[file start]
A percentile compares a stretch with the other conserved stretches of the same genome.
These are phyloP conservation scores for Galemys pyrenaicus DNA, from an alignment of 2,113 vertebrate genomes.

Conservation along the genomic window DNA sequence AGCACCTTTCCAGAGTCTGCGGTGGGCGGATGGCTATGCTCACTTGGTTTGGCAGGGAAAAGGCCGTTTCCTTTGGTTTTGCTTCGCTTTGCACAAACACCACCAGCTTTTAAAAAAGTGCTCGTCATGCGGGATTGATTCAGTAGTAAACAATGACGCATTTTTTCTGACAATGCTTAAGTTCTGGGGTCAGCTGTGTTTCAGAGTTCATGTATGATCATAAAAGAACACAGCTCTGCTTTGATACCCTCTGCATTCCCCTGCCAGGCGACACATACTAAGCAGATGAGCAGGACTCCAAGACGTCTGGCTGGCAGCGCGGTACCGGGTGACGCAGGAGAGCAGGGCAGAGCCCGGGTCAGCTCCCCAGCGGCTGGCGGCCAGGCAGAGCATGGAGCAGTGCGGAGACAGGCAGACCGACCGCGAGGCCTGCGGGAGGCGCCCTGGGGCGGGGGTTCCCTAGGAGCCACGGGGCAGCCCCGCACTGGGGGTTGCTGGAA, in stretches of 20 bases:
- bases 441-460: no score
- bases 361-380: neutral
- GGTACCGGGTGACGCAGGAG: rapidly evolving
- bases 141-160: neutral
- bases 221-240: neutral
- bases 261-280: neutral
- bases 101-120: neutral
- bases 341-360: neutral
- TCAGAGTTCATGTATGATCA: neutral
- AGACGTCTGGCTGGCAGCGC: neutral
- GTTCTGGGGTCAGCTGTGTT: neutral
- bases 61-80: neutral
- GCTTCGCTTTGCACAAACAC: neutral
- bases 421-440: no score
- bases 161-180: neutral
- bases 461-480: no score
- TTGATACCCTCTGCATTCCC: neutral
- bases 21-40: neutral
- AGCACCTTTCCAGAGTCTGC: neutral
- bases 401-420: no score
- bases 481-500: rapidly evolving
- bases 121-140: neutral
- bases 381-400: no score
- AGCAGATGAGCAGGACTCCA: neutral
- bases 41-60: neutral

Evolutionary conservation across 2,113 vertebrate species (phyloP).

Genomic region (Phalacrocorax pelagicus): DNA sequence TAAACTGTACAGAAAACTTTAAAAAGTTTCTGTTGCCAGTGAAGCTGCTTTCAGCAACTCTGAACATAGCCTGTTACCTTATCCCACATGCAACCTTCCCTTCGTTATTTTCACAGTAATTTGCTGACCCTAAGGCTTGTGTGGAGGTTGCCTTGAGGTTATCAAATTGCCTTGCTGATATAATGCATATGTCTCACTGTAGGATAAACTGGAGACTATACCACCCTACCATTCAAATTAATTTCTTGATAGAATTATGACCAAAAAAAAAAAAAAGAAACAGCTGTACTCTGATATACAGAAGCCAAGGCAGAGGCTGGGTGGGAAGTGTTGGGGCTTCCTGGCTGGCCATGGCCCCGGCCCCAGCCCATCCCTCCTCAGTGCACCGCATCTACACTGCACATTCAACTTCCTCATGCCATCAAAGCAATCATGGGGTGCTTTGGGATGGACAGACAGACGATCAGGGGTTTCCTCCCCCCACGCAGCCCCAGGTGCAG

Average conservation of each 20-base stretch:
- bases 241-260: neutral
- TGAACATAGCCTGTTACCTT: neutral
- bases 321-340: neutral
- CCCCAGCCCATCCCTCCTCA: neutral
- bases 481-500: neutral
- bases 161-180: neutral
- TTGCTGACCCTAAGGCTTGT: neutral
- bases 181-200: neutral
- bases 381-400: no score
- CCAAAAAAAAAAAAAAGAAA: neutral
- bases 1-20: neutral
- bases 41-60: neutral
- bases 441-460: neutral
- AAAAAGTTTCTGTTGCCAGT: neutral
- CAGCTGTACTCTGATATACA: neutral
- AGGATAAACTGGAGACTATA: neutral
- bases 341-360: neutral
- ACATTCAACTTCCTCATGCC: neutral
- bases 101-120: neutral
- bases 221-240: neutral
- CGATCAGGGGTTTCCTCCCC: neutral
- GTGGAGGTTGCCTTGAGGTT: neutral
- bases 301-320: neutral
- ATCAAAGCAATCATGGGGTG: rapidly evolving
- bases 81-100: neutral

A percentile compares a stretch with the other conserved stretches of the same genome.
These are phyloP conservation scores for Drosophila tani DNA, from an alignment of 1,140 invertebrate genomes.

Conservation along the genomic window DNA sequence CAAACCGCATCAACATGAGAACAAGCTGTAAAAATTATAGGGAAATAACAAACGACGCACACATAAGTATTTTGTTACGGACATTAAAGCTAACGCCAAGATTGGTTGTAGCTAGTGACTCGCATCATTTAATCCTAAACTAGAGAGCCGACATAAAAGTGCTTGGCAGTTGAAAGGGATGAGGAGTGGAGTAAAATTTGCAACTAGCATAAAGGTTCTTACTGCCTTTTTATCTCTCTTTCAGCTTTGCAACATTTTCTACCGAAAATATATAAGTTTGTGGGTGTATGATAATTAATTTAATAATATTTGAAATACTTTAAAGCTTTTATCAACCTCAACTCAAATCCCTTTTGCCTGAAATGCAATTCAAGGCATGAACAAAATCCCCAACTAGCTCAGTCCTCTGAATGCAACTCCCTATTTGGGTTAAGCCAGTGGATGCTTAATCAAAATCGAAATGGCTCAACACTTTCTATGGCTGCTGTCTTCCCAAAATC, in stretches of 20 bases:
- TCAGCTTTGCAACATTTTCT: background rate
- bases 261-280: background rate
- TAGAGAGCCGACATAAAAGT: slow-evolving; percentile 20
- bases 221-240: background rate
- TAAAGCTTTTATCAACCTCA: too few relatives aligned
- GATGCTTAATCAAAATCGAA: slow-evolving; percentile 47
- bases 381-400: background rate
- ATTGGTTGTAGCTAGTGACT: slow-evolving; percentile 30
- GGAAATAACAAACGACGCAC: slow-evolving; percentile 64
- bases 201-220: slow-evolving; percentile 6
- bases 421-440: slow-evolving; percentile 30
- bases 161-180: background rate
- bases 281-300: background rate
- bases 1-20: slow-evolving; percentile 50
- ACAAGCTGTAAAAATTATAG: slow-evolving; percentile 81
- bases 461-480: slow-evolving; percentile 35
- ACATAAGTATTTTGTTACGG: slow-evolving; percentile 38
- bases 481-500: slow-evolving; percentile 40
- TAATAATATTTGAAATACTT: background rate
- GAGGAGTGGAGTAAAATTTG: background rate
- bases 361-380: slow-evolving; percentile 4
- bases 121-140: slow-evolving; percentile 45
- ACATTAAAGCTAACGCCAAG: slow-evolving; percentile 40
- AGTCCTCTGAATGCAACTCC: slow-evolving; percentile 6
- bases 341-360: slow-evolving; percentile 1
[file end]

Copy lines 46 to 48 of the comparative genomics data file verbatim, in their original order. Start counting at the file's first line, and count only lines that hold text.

- CAGCTGTACTCTGATATACA: neutral
- AGGATAAACTGGAGACTATA: neutral
- bases 341-360: neutral